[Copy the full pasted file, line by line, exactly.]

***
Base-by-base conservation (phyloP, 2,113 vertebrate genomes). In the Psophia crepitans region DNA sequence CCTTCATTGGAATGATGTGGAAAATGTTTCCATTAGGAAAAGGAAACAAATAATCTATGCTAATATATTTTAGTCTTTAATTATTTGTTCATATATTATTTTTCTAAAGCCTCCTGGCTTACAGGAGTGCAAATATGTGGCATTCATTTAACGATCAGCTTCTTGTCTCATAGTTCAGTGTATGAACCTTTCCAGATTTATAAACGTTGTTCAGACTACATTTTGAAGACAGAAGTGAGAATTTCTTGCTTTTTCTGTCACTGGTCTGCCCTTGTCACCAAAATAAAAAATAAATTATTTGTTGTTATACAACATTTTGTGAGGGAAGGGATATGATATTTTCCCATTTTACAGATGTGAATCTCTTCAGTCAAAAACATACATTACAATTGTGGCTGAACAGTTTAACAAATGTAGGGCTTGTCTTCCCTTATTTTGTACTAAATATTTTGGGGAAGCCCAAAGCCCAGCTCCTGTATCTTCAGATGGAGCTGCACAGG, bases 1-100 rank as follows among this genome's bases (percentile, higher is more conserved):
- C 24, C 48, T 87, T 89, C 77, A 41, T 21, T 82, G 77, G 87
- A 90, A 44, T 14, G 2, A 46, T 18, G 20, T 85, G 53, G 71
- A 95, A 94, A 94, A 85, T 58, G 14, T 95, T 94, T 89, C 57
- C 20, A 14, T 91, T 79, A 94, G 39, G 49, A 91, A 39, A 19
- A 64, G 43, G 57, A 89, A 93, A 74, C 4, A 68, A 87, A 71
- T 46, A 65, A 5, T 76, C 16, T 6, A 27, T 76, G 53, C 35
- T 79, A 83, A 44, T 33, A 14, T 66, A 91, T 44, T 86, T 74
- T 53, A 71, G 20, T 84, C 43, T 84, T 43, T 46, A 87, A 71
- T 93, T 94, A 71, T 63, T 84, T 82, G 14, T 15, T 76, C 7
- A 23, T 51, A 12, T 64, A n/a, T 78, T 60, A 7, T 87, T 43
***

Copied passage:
Base-by-base conservation (phyloP, 2,113 vertebrate genomes). In the Psophia crepitans region DNA sequence CCTTCATTGGAATGATGTGGAAAATGTTTCCATTAGGAAAAGGAAACAAATAATCTATGCTAATATATTTTAGTCTTTAATTATTTGTTCATATATTATTTTTCTAAAGCCTCCTGGCTTACAGGAGTGCAAATATGTGGCATTCATTTAACGATCAGCTTCTTGTCTCATAGTTCAGTGTATGAACCTTTCCAGATTTATAAACGTTGTTCAGACTACATTTTGAAGACAGAAGTGAGAATTTCTTGCTTTTTCTGTCACTGGTCTGCCCTTGTCACCAAAATAAAAAATAAATTATTTGTTGTTATACAACATTTTGTGAGGGAAGGGATATGATATTTTCCCATTTTACAGATGTGAATCTCTTCAGTCAAAAACATACATTACAATTGTGGCTGAACAGTTTAACAAATGTAGGGCTTGTCTTCCCTTATTTTGTACTAAATATTTTGGGGAAGCCCAAAGCCCAGCTCCTGTATCTTCAGATGGAGCTGCACAGG, bases 1-100 rank as follows among this genome's bases (percentile, higher is more conserved):
- C 24, C 48, T 87, T 89, C 77, A 41, T 21, T 82, G 77, G 87
- A 90, A 44, T 14, G 2, A 46, T 18, G 20, T 85, G 53, G 71
- A 95, A 94, A 94, A 85, T 58, G 14, T 95, T 94, T 89, C 57
- C 20, A 14, T 91, T 79, A 94, G 39, G 49, A 91, A 39, A 19
- A 64, G 43, G 57, A 89, A 93, A 74, C 4, A 68, A 87, A 71
- T 46, A 65, A 5, T 76, C 16, T 6, A 27, T 76, G 53, C 35
- T 79, A 83, A 44, T 33, A 14, T 66, A 91, T 44, T 86, T 74
- T 53, A 71, G 20, T 84, C 43, T 84, T 43, T 46, A 87, A 71
- T 93, T 94, A 71, T 63, T 84, T 82, G 14, T 15, T 76, C 7
- A 23, T 51, A 12, T 64, A n/a, T 78, T 60, A 7, T 87, T 43